The first thing on your agenda should be to find out the load-bearing capabilities of your roof. If there was construction done on your roof or a structural analysis performed in the last five years, you may already have this information. If not, contact a licensed structural engineer. In New York City, you can check the Department of Buildings database to see what documents are on file for your building. This is one of those tools provided by the city, like the NYCityMap that I think everyone should know about because I use them all the time. Maybe it's just me. Anyway, your roof will need to safely carry upwards of 60-100 pounds per square foot.

Frieda Lim's sub-irrigated planters at Slippery Slope Farm in Gowanus, Brooklyn.

If you've got that, you'll need to find a green roof company to do the design and installation. This is the easiest part! Alive Structures is here for you.

We think the best system for green roof gardening is a combination intensive/extensive green roof, where most of the roof has a low soil depth and the gardening plot or plots have higher depths. If you can't install a green roof on your building for whatever reason, other options are planters, sub-irrigated or regular, or hydroponics. For information on how to build sub-irrigated planters (SIPs) yourself, see Inside Urban Green. Keep in mind planters can also weigh quite a bit, so a structural analysis is really necessary for safety whatever you do.

Gotham Greens' hydroponic greenhouses in Greenpoint, Brooklyn.

Some other potential issues to consider when growing vegetables on a roof are nutrients and wind. The soils that are used for green roofs are engineered to be lighter than regular soil. They have a high amount of shale and are not designed for their nutrient content. Unfortunately, this means your veggies will be less nutritious. Spinach can't be high in iron if there isn't any iron in the soil. You should be prepared to spread a lot of compost or compost tea around your plants, so start saving those coffee grinds. Last, rooftops are windy. Any plant that grows off the ground, like tomatos, will need extra staking and care and if your roof is extra windy due to the location, you may lose soil over time.

Thursday, September 29, 2011

This Week: Alive Structures About Town

So you know how you've been meaning to meet the Alive Structures team and talk to us about how you're dying for an intensive native plant green roof at your 100,000 sf warehouse? Well, luckily for you, we're going to be at two awesome events this week!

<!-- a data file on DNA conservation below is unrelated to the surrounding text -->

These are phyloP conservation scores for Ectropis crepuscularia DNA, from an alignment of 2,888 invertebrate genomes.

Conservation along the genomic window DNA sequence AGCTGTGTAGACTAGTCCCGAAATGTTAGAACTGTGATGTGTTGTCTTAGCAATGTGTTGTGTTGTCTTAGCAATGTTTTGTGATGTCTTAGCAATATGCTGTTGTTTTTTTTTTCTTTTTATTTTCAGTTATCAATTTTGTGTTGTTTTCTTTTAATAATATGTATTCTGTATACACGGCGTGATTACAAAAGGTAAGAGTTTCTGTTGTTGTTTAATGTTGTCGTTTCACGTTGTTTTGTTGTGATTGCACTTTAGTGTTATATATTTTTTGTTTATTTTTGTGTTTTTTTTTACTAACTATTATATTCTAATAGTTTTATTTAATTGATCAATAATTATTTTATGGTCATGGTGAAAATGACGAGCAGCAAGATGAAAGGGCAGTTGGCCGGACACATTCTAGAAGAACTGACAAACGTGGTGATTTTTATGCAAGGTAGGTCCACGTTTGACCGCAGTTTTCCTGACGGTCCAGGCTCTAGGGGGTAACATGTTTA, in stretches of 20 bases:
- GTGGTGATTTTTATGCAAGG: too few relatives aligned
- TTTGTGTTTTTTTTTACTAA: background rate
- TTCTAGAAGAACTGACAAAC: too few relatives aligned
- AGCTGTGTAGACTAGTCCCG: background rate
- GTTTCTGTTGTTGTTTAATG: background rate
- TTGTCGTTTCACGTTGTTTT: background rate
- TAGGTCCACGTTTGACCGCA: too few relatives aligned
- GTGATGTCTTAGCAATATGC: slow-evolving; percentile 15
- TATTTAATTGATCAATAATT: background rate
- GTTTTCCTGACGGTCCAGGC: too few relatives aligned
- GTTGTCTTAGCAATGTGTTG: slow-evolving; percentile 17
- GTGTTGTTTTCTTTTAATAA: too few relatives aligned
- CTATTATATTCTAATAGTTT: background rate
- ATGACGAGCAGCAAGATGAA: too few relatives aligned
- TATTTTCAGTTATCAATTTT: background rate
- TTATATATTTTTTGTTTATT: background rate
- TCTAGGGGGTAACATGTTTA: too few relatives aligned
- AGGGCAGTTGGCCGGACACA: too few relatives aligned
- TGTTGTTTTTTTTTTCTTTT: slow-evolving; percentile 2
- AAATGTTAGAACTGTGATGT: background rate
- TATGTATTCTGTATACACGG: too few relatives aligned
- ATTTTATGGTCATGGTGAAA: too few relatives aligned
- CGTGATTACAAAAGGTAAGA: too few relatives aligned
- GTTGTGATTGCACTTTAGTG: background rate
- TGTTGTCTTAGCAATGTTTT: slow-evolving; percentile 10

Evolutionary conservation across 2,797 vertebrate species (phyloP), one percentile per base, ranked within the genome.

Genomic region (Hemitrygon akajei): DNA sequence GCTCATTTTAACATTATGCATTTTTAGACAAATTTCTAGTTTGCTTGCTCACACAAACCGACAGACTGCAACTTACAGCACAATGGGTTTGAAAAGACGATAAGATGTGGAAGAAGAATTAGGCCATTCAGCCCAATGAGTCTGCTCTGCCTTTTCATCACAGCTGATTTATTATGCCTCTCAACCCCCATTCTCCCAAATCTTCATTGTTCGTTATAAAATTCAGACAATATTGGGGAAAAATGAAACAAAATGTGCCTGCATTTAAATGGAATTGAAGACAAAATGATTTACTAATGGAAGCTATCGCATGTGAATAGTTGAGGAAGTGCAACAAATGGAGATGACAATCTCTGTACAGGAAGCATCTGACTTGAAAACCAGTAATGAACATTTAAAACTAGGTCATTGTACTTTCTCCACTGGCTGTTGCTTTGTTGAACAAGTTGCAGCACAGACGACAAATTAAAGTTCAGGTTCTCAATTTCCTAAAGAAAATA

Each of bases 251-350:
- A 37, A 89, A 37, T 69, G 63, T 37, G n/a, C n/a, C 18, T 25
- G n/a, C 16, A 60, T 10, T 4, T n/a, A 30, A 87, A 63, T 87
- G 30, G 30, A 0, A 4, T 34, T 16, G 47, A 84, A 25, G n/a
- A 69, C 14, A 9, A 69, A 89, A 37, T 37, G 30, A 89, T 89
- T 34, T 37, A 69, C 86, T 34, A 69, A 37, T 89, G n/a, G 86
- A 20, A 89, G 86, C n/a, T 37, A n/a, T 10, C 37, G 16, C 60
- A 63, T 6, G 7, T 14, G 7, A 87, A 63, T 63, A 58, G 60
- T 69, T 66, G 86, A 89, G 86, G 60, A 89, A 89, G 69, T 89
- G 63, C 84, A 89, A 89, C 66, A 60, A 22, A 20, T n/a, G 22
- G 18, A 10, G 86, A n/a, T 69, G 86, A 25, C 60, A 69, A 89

This Saturday, Oct. 1st, we will be at The New New York: DIY Green Block Party, after 11am. The block party was a big success last year and has tons of crafts, activities and educational opportunities, including a couple of different green tours, yoga, and a compost bin raffle. You'll probably be too busy admiring our booth to do any of it though.

11th St and Wythe
Williamsburg, Brooklyn
L train to Bedford Ave or G train to Nassau Ave.
11 am - 5 pm

Next Wednesday, Oct. 5th, we'll be in Union Square at New Green City. There will be a DIY tutorials, a rainwater capture exhibit, and a scavenger hunt among other sustainable, family friendly entertainment. Come say hi.
Union Square Park - South Plaza
4, 5, 6, N, R, Q, L to 14th St- Union Square
10am - 6pm

Monday, September 26, 2011

Green is still greener than white.

We really like this Greenpeace ad, which says, "Simply painting your roof white reflects the sun's rays, which helps cool down the environment. In the fight against global warming, one degree cooler in our cities equates to three degrees cooler at the poles, which means a better chance of survival for animals like the polar bear, whose home is melting at a rapid rate."

Run-on sentence aside, the message is cleverly delivered and so important. Man, juvenile charismatic megafauna gets us every time. But we're a green roof company and we have to say, green roofs are much better for the environment than white roofs. White roofs' benefits are that they're less expensive and easier to implement, so we think they should be used as a stop-gap on roofs whose grading is too steep for a green roof, or until a green roof can be installed. Anyway, we made our own version:

To contrast, check out the actual map of NYC green roofs here.

Green roofs cool the roof, the building underneath it and the surrounding area; protect the roof structure from the elements, thereby prolonging its life up to an additional 50%; create habitat for butterflies and bees (without whom our urban ecosystems would collapse); and most importantly, capture stormwater! New York City alone releases about 27 billion gallons of untreated sewage and wastewater into the harbor every year.

Not only does all that water contain tons of bacteria and pathogens, but it also contains tons of trash. Much of the plastic trash you see on the street every day, from bottle caps to plastic bags, gets washed into the sewer system during a storm. A lot of it will end up in the harbor, and some of it will be eaten by sea turtles and other marine life. You saw that photo series by Chris Jordan that made its way around the internet last year, right?

It's pretty sad.

Point being, consider a green roof if you haven't already. There are low-interest loans and tax abatements to help with the cost, or if you're a business or non-profit, we may be able to get you a green roof for free. Just ask us how.

Monday, September 12, 2011

Bulbs for Spring!

Alive Structures is offering the following selection of native and unusual bulbs to be planted in the next month. Call or write to place an order and set up an appointment!

Eranthis hyemalis (order btwn. 25-100) $.62 each: